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    1. Are you afraid you will get fired from your job for posting hateful crap?
      Have "these children" educate themselves with the reading list. You should too. That is how you can help this situation. Broaden your prospective and your world. You will be better for it and so will these students.

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  15. I am a proud member of the Brooke county community. Both of my kids have best friends who are bi-racial. Some of my friends are bi-racial. Yes I'm a redneck hillbilly but I'm also blind to a person's skin color!!! I was raised to treat people the way they treat me!!!And yes I'm a Trump supporter!!!!

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    1. Because you know people of color does not make you not a racist. That does not even make sense. And being BLIND to a person's skin color is white privilege. Black people don't have the option of being BLIND to skin color. Being BLIND to skin color is a myth. You know exactly what color someone is.

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  16. It's thing's like this that keep people decided.Just stop with the hate race,enough is enough.

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  17. Sorry you feel white is a privlage I was born white green eyed blonde all american you might say but living in a small area where everybody know or think they do your life story before it is written my family name was taken as a redskin the teachers called me fake white the child of a sqauw as they put it I was treated below being black so I know race hate these kids are not part of the hate not knowing intentions is before you rant know the background of those in question you can't take back the seed of phobia after you plant it. Thank you.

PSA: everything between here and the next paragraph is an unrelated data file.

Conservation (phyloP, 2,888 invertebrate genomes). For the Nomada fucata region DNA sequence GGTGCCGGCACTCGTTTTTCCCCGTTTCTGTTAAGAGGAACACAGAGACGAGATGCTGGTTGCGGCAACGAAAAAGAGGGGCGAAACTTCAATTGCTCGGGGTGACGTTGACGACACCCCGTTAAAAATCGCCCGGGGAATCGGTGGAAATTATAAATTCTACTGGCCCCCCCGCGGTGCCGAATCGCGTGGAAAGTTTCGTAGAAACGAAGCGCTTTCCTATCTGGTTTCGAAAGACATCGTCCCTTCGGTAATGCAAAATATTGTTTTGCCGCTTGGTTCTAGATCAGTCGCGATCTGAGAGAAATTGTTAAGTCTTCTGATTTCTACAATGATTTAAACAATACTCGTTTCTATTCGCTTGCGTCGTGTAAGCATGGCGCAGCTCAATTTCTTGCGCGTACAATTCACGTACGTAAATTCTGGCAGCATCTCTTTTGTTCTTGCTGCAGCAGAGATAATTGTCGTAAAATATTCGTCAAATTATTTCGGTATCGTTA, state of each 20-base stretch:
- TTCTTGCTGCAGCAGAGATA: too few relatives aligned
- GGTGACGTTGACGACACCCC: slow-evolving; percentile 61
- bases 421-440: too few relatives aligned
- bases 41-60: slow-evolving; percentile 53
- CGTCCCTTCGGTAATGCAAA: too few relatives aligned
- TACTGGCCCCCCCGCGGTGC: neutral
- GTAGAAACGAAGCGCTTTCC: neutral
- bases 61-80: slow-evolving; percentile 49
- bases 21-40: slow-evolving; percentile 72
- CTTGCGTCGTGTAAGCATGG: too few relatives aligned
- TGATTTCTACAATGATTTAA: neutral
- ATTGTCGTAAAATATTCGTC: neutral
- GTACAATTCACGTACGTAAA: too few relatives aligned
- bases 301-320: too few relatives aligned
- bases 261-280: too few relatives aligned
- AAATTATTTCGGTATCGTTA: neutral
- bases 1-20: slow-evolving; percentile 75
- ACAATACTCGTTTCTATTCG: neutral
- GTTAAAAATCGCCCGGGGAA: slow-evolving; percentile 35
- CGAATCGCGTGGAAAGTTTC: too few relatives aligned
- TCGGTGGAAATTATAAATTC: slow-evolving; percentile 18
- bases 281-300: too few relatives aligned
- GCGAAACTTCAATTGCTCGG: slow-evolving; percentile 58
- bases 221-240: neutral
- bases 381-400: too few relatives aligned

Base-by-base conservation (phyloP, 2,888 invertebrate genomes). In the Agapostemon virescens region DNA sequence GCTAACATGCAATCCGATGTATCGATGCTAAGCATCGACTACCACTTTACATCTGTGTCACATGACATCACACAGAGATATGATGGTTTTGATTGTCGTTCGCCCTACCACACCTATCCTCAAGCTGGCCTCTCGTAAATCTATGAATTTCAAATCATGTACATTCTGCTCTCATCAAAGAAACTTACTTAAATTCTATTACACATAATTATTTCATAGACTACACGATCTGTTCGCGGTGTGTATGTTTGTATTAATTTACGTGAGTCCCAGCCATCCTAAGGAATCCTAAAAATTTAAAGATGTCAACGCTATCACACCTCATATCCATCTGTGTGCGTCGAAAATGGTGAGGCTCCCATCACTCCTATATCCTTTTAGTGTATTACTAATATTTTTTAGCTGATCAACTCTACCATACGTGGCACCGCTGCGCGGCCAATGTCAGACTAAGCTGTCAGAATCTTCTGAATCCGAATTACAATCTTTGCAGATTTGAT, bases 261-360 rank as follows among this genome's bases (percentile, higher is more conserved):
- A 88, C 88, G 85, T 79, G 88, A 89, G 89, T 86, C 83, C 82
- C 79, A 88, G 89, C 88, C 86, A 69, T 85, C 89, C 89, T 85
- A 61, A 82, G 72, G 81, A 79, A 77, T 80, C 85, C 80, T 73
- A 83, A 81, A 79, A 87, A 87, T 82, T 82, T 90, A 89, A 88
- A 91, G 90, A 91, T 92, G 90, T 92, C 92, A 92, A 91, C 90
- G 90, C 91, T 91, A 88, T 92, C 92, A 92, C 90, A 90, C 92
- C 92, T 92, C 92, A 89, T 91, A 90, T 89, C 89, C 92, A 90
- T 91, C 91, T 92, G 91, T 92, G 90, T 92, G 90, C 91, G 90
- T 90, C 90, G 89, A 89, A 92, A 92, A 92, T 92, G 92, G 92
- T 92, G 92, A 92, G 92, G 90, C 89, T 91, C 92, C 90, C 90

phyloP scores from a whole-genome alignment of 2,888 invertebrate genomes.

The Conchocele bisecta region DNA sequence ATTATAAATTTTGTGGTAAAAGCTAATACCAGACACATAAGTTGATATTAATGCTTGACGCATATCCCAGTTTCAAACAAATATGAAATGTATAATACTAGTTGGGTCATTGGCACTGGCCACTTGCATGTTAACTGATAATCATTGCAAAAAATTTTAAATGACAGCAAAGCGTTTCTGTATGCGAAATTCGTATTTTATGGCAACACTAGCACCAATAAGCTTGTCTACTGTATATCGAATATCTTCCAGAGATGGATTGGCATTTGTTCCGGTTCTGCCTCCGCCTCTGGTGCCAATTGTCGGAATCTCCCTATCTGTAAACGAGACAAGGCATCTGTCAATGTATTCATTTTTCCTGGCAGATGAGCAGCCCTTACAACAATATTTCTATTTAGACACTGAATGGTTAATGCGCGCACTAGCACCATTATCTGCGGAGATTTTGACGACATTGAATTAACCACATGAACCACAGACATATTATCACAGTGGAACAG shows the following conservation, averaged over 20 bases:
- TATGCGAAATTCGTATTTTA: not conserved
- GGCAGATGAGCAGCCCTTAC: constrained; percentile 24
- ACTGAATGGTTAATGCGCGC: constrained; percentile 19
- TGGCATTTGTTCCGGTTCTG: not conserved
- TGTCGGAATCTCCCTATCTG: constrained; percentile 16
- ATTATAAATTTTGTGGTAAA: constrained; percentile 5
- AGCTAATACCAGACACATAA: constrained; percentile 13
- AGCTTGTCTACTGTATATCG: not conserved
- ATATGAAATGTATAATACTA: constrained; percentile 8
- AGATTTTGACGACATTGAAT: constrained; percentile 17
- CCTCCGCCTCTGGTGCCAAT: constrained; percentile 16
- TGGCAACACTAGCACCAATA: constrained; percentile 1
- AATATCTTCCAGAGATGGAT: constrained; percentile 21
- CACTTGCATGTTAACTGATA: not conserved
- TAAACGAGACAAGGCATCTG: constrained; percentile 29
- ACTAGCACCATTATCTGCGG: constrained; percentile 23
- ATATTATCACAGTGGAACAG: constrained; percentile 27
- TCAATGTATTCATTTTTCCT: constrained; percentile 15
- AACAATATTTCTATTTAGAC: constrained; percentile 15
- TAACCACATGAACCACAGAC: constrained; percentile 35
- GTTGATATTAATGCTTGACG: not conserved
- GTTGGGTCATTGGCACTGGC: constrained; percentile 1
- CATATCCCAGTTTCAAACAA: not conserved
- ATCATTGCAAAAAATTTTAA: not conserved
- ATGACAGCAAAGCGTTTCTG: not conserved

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  18. I would love to hear Ms. May's response to any one of these comments, although I'm guessing she is too "frightened or sick to her stomach", realizing now what she has done to our children...

    Speak up now that you've heard our side of the story from several members of our community and try to make it right in your head.